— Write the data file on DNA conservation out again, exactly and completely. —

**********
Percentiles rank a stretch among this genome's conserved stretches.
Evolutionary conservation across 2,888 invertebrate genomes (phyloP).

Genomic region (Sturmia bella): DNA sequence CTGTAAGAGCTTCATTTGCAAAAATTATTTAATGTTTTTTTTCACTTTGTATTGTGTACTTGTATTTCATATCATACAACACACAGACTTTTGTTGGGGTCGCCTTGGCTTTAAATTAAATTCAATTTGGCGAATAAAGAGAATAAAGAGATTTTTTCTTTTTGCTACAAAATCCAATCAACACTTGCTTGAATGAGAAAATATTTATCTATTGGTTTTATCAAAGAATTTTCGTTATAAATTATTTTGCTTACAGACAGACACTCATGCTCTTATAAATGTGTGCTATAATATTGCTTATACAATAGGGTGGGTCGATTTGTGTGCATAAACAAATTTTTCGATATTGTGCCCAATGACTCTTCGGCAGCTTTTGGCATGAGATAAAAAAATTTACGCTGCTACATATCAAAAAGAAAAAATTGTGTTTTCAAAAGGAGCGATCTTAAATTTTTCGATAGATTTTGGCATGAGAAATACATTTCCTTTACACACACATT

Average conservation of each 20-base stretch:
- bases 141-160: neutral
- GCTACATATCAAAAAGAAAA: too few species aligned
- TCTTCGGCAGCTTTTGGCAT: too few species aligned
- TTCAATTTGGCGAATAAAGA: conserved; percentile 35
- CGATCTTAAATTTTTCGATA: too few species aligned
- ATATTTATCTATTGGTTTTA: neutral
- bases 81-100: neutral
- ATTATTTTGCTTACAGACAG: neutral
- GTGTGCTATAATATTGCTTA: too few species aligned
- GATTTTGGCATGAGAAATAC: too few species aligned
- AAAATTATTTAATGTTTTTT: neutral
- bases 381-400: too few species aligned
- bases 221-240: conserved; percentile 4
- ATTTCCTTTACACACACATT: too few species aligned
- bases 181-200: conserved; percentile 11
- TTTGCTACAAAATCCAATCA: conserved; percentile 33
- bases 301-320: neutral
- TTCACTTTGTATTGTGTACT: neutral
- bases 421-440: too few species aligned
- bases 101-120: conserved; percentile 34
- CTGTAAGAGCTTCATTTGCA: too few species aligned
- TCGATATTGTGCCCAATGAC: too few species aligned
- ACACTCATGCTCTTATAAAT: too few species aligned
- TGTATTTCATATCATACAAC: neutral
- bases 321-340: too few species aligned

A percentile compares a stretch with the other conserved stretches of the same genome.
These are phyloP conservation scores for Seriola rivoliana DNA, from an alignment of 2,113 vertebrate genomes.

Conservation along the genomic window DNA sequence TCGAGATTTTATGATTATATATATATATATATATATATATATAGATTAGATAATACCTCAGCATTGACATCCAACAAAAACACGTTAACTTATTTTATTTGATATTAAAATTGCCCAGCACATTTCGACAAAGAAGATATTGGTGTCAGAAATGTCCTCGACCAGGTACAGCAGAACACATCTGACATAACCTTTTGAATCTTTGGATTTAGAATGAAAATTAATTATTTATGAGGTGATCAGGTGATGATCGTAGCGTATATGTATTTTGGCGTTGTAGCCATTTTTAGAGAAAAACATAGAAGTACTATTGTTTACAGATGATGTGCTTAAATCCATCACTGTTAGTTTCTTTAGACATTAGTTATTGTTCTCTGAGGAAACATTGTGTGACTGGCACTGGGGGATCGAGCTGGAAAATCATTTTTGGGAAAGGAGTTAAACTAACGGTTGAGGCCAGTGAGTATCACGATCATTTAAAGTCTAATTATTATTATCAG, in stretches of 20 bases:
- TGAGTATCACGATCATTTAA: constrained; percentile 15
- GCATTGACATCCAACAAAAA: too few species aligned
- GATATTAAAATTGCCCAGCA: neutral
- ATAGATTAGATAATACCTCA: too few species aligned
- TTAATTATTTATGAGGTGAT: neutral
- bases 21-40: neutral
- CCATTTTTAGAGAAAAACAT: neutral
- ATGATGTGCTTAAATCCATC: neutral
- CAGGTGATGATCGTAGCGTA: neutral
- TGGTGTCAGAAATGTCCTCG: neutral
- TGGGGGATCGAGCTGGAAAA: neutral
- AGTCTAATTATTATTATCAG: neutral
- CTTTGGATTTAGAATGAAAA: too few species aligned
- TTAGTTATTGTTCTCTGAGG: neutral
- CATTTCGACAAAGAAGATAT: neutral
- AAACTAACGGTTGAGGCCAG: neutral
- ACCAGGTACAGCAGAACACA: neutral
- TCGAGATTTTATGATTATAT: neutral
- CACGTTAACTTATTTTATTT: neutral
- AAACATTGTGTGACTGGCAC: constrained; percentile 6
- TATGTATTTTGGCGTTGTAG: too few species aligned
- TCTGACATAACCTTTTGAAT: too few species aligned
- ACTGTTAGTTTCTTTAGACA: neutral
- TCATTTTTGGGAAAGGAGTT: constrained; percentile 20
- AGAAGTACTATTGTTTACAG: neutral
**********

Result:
Percentiles rank a stretch among this genome's conserved stretches.
Evolutionary conservation across 2,888 invertebrate genomes (phyloP).

Genomic region (Sturmia bella): DNA sequence CTGTAAGAGCTTCATTTGCAAAAATTATTTAATGTTTTTTTTCACTTTGTATTGTGTACTTGTATTTCATATCATACAACACACAGACTTTTGTTGGGGTCGCCTTGGCTTTAAATTAAATTCAATTTGGCGAATAAAGAGAATAAAGAGATTTTTTCTTTTTGCTACAAAATCCAATCAACACTTGCTTGAATGAGAAAATATTTATCTATTGGTTTTATCAAAGAATTTTCGTTATAAATTATTTTGCTTACAGACAGACACTCATGCTCTTATAAATGTGTGCTATAATATTGCTTATACAATAGGGTGGGTCGATTTGTGTGCATAAACAAATTTTTCGATATTGTGCCCAATGACTCTTCGGCAGCTTTTGGCATGAGATAAAAAAATTTACGCTGCTACATATCAAAAAGAAAAAATTGTGTTTTCAAAAGGAGCGATCTTAAATTTTTCGATAGATTTTGGCATGAGAAATACATTTCCTTTACACACACATT

Average conservation of each 20-base stretch:
- bases 141-160: neutral
- GCTACATATCAAAAAGAAAA: too few species aligned
- TCTTCGGCAGCTTTTGGCAT: too few species aligned
- TTCAATTTGGCGAATAAAGA: conserved; percentile 35
- CGATCTTAAATTTTTCGATA: too few species aligned
- ATATTTATCTATTGGTTTTA: neutral
- bases 81-100: neutral
- ATTATTTTGCTTACAGACAG: neutral
- GTGTGCTATAATATTGCTTA: too few species aligned
- GATTTTGGCATGAGAAATAC: too few species aligned
- AAAATTATTTAATGTTTTTT: neutral
- bases 381-400: too few species aligned
- bases 221-240: conserved; percentile 4
- ATTTCCTTTACACACACATT: too few species aligned
- bases 181-200: conserved; percentile 11
- TTTGCTACAAAATCCAATCA: conserved; percentile 33
- bases 301-320: neutral
- TTCACTTTGTATTGTGTACT: neutral
- bases 421-440: too few species aligned
- bases 101-120: conserved; percentile 34
- CTGTAAGAGCTTCATTTGCA: too few species aligned
- TCGATATTGTGCCCAATGAC: too few species aligned
- ACACTCATGCTCTTATAAAT: too few species aligned
- TGTATTTCATATCATACAAC: neutral
- bases 321-340: too few species aligned

A percentile compares a stretch with the other conserved stretches of the same genome.
These are phyloP conservation scores for Seriola rivoliana DNA, from an alignment of 2,113 vertebrate genomes.

Conservation along the genomic window DNA sequence TCGAGATTTTATGATTATATATATATATATATATATATATATAGATTAGATAATACCTCAGCATTGACATCCAACAAAAACACGTTAACTTATTTTATTTGATATTAAAATTGCCCAGCACATTTCGACAAAGAAGATATTGGTGTCAGAAATGTCCTCGACCAGGTACAGCAGAACACATCTGACATAACCTTTTGAATCTTTGGATTTAGAATGAAAATTAATTATTTATGAGGTGATCAGGTGATGATCGTAGCGTATATGTATTTTGGCGTTGTAGCCATTTTTAGAGAAAAACATAGAAGTACTATTGTTTACAGATGATGTGCTTAAATCCATCACTGTTAGTTTCTTTAGACATTAGTTATTGTTCTCTGAGGAAACATTGTGTGACTGGCACTGGGGGATCGAGCTGGAAAATCATTTTTGGGAAAGGAGTTAAACTAACGGTTGAGGCCAGTGAGTATCACGATCATTTAAAGTCTAATTATTATTATCAG, in stretches of 20 bases:
- TGAGTATCACGATCATTTAA: constrained; percentile 15
- GCATTGACATCCAACAAAAA: too few species aligned
- GATATTAAAATTGCCCAGCA: neutral
- ATAGATTAGATAATACCTCA: too few species aligned
- TTAATTATTTATGAGGTGAT: neutral
- bases 21-40: neutral
- CCATTTTTAGAGAAAAACAT: neutral
- ATGATGTGCTTAAATCCATC: neutral
- CAGGTGATGATCGTAGCGTA: neutral
- TGGTGTCAGAAATGTCCTCG: neutral
- TGGGGGATCGAGCTGGAAAA: neutral
- AGTCTAATTATTATTATCAG: neutral
- CTTTGGATTTAGAATGAAAA: too few species aligned
- TTAGTTATTGTTCTCTGAGG: neutral
- CATTTCGACAAAGAAGATAT: neutral
- AAACTAACGGTTGAGGCCAG: neutral
- ACCAGGTACAGCAGAACACA: neutral
- TCGAGATTTTATGATTATAT: neutral
- CACGTTAACTTATTTTATTT: neutral
- AAACATTGTGTGACTGGCAC: constrained; percentile 6
- TATGTATTTTGGCGTTGTAG: too few species aligned
- TCTGACATAACCTTTTGAAT: too few species aligned
- ACTGTTAGTTTCTTTAGACA: neutral
- TCATTTTTGGGAAAGGAGTT: constrained; percentile 20
- AGAAGTACTATTGTTTACAG: neutral